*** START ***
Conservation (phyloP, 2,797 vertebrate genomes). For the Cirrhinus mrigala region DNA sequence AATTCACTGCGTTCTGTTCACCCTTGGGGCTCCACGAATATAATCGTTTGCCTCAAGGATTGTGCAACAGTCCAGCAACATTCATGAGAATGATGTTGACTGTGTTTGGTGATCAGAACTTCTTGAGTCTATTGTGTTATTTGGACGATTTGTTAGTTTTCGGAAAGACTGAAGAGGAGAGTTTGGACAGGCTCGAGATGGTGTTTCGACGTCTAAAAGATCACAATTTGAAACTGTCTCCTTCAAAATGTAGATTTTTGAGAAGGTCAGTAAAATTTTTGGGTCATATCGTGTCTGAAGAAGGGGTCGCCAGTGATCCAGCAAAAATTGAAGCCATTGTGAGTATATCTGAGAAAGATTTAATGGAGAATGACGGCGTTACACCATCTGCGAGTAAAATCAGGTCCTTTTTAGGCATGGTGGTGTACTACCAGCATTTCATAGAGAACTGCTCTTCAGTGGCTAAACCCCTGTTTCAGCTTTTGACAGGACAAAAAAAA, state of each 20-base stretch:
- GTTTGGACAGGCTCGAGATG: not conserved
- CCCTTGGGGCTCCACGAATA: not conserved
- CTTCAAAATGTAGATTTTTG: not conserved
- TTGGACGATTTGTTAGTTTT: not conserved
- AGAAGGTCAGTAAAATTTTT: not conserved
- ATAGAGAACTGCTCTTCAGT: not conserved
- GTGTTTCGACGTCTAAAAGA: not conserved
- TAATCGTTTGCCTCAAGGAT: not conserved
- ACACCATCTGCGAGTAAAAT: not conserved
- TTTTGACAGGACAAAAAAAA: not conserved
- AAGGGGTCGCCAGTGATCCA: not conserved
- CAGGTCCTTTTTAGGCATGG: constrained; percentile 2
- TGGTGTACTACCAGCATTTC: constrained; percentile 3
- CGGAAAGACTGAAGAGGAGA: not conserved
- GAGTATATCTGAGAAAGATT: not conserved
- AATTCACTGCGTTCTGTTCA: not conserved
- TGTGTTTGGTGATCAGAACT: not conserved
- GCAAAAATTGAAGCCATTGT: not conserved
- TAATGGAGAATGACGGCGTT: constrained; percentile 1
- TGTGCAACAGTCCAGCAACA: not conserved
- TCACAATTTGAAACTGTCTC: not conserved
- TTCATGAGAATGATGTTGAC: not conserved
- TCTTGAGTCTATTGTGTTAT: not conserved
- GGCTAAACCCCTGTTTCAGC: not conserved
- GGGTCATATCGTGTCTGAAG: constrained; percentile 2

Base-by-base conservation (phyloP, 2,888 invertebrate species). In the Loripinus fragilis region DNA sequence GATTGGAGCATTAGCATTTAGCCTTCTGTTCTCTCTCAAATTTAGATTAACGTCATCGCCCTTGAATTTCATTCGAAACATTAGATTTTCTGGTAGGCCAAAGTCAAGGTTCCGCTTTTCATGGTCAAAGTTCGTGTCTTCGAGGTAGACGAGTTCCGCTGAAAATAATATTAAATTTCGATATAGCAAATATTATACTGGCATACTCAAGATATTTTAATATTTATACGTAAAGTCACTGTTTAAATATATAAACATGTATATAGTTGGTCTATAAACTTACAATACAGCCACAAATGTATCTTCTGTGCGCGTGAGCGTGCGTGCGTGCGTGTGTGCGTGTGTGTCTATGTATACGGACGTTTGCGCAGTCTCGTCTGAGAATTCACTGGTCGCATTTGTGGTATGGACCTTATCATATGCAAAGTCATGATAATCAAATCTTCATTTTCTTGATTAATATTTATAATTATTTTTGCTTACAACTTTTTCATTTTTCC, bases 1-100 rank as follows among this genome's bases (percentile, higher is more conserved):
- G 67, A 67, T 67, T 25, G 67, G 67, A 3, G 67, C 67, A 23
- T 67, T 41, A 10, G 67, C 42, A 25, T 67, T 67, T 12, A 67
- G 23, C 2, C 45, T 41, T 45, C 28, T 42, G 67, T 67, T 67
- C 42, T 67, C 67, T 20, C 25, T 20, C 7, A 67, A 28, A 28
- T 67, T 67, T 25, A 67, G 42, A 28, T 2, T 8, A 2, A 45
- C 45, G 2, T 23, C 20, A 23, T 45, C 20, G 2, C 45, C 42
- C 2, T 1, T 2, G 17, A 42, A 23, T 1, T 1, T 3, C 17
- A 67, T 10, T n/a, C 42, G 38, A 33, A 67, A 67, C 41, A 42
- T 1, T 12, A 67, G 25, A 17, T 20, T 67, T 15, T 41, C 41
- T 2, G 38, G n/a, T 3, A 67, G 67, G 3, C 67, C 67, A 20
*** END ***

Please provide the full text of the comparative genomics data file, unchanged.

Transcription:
Conservation (phyloP, 2,797 vertebrate genomes). For the Cirrhinus mrigala region DNA sequence AATTCACTGCGTTCTGTTCACCCTTGGGGCTCCACGAATATAATCGTTTGCCTCAAGGATTGTGCAACAGTCCAGCAACATTCATGAGAATGATGTTGACTGTGTTTGGTGATCAGAACTTCTTGAGTCTATTGTGTTATTTGGACGATTTGTTAGTTTTCGGAAAGACTGAAGAGGAGAGTTTGGACAGGCTCGAGATGGTGTTTCGACGTCTAAAAGATCACAATTTGAAACTGTCTCCTTCAAAATGTAGATTTTTGAGAAGGTCAGTAAAATTTTTGGGTCATATCGTGTCTGAAGAAGGGGTCGCCAGTGATCCAGCAAAAATTGAAGCCATTGTGAGTATATCTGAGAAAGATTTAATGGAGAATGACGGCGTTACACCATCTGCGAGTAAAATCAGGTCCTTTTTAGGCATGGTGGTGTACTACCAGCATTTCATAGAGAACTGCTCTTCAGTGGCTAAACCCCTGTTTCAGCTTTTGACAGGACAAAAAAAA, state of each 20-base stretch:
- GTTTGGACAGGCTCGAGATG: not conserved
- CCCTTGGGGCTCCACGAATA: not conserved
- CTTCAAAATGTAGATTTTTG: not conserved
- TTGGACGATTTGTTAGTTTT: not conserved
- AGAAGGTCAGTAAAATTTTT: not conserved
- ATAGAGAACTGCTCTTCAGT: not conserved
- GTGTTTCGACGTCTAAAAGA: not conserved
- TAATCGTTTGCCTCAAGGAT: not conserved
- ACACCATCTGCGAGTAAAAT: not conserved
- TTTTGACAGGACAAAAAAAA: not conserved
- AAGGGGTCGCCAGTGATCCA: not conserved
- CAGGTCCTTTTTAGGCATGG: constrained; percentile 2
- TGGTGTACTACCAGCATTTC: constrained; percentile 3
- CGGAAAGACTGAAGAGGAGA: not conserved
- GAGTATATCTGAGAAAGATT: not conserved
- AATTCACTGCGTTCTGTTCA: not conserved
- TGTGTTTGGTGATCAGAACT: not conserved
- GCAAAAATTGAAGCCATTGT: not conserved
- TAATGGAGAATGACGGCGTT: constrained; percentile 1
- TGTGCAACAGTCCAGCAACA: not conserved
- TCACAATTTGAAACTGTCTC: not conserved
- TTCATGAGAATGATGTTGAC: not conserved
- TCTTGAGTCTATTGTGTTAT: not conserved
- GGCTAAACCCCTGTTTCAGC: not conserved
- GGGTCATATCGTGTCTGAAG: constrained; percentile 2

Base-by-base conservation (phyloP, 2,888 invertebrate species). In the Loripinus fragilis region DNA sequence GATTGGAGCATTAGCATTTAGCCTTCTGTTCTCTCTCAAATTTAGATTAACGTCATCGCCCTTGAATTTCATTCGAAACATTAGATTTTCTGGTAGGCCAAAGTCAAGGTTCCGCTTTTCATGGTCAAAGTTCGTGTCTTCGAGGTAGACGAGTTCCGCTGAAAATAATATTAAATTTCGATATAGCAAATATTATACTGGCATACTCAAGATATTTTAATATTTATACGTAAAGTCACTGTTTAAATATATAAACATGTATATAGTTGGTCTATAAACTTACAATACAGCCACAAATGTATCTTCTGTGCGCGTGAGCGTGCGTGCGTGCGTGTGTGCGTGTGTGTCTATGTATACGGACGTTTGCGCAGTCTCGTCTGAGAATTCACTGGTCGCATTTGTGGTATGGACCTTATCATATGCAAAGTCATGATAATCAAATCTTCATTTTCTTGATTAATATTTATAATTATTTTTGCTTACAACTTTTTCATTTTTCC, bases 1-100 rank as follows among this genome's bases (percentile, higher is more conserved):
- G 67, A 67, T 67, T 25, G 67, G 67, A 3, G 67, C 67, A 23
- T 67, T 41, A 10, G 67, C 42, A 25, T 67, T 67, T 12, A 67
- G 23, C 2, C 45, T 41, T 45, C 28, T 42, G 67, T 67, T 67
- C 42, T 67, C 67, T 20, C 25, T 20, C 7, A 67, A 28, A 28
- T 67, T 67, T 25, A 67, G 42, A 28, T 2, T 8, A 2, A 45
- C 45, G 2, T 23, C 20, A 23, T 45, C 20, G 2, C 45, C 42
- C 2, T 1, T 2, G 17, A 42, A 23, T 1, T 1, T 3, C 17
- A 67, T 10, T n/a, C 42, G 38, A 33, A 67, A 67, C 41, A 42
- T 1, T 12, A 67, G 25, A 17, T 20, T 67, T 15, T 41, C 41
- T 2, G 38, G n/a, T 3, A 67, G 67, G 3, C 67, C 67, A 20